Generally, you cannot select a bunch of random people to form a team and expect magic to automatically happen. Team dynamics and communication within a team takes time, effort, and a lot of rapport, which why each person on the team needs to be carefully selected.
Also, each person must have a unique skill set that adds to the group’s knowledge base. Those skills must also overlap a bit so the group’s strengths and shortcomings are understood.
In addition, the team must also be diverse. The members must have unique perspectives, backgrounds, training and ethnicities.
In the same way that a team cannot be randomly assembled, you cannot assign a huge task to a lone wolf. In any organization, the success of the whole is based on teamwork and rarely are individuals assigned to tackle large, complex problems.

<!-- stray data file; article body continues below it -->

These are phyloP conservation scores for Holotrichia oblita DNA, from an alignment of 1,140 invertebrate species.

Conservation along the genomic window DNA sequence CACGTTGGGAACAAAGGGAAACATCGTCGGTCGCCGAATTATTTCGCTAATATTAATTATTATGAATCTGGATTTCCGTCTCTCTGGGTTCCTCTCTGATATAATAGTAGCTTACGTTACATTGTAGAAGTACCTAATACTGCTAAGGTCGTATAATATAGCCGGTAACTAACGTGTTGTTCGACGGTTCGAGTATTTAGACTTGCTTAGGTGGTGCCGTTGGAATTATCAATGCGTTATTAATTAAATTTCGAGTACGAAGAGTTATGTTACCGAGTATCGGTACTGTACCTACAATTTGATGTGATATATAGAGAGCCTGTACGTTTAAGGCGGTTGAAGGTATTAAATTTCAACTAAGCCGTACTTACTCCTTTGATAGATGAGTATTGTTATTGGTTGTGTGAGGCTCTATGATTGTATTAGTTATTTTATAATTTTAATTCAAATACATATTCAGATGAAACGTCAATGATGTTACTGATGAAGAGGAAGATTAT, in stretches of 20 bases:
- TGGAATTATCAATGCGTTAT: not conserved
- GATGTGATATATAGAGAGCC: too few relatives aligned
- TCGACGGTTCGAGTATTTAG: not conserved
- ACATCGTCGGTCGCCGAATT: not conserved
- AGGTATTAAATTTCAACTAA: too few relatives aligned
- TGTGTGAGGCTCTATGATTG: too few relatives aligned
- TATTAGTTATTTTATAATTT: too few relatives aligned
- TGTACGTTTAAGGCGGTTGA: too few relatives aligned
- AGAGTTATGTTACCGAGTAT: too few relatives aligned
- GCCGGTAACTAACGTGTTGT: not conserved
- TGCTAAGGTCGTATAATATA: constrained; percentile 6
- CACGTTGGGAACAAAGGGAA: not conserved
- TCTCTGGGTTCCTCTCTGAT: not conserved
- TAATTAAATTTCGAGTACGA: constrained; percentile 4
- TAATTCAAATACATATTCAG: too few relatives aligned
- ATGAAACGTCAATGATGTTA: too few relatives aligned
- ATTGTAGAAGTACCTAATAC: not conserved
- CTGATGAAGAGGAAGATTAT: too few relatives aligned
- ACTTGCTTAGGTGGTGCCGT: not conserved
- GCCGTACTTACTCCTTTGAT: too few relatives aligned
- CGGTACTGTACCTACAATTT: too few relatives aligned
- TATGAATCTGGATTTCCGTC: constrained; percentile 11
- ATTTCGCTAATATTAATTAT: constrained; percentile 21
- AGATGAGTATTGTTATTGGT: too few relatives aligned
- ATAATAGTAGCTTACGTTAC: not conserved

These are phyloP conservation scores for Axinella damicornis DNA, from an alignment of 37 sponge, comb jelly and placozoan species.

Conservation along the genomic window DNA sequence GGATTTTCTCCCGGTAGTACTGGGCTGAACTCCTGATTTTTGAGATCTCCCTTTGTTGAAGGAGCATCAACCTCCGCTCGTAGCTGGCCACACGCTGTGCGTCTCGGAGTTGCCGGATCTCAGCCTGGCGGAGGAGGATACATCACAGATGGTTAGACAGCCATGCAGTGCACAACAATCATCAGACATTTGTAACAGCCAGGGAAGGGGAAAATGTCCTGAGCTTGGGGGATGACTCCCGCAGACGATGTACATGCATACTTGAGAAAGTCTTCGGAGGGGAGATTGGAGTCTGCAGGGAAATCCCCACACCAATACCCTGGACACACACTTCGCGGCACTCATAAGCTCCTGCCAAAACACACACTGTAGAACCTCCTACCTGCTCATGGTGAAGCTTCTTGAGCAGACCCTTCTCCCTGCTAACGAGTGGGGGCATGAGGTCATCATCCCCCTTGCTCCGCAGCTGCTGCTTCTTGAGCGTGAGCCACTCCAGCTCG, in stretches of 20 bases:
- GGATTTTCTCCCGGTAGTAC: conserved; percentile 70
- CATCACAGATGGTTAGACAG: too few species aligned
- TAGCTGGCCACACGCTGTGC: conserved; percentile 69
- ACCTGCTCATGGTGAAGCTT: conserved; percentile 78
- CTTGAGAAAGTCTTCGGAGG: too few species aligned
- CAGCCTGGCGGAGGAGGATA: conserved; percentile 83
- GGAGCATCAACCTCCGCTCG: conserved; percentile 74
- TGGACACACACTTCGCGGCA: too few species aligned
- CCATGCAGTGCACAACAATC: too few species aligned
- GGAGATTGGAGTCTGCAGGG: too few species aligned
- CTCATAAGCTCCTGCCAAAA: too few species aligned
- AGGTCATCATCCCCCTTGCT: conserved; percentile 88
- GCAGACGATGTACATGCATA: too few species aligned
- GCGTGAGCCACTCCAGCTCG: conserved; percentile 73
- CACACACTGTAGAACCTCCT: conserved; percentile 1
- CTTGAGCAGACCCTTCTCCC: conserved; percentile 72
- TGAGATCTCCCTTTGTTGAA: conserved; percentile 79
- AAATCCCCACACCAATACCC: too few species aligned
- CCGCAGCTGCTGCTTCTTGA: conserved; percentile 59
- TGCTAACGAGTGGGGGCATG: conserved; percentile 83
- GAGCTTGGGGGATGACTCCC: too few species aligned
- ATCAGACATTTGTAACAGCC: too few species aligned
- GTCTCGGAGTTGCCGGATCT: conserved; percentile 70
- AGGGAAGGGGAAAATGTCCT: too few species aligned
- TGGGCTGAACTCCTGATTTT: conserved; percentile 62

One individual may lack the knowledge, understanding and diverse perspective to truly tackle a complex problem, no matter how brilliant that person is. Also, assigning a large task to one person would not be fair and would be very stressful. Generally, people are not creative if they are stressed out and overworked.
In addition to the composition of a creative team, attainable goals must be assigned. If the goals are too lofty, not sequential or too demanding, then it does not matter how creative your team is. They will not succeed.
When you look at innovation and how and when new ideas come into being, the process of developing a new product involves steps, is time-consuming, and requires a lot of collaboration and communication. That is why any and all goals assigned to a team must be attainable, useful to the task at hand and actionable.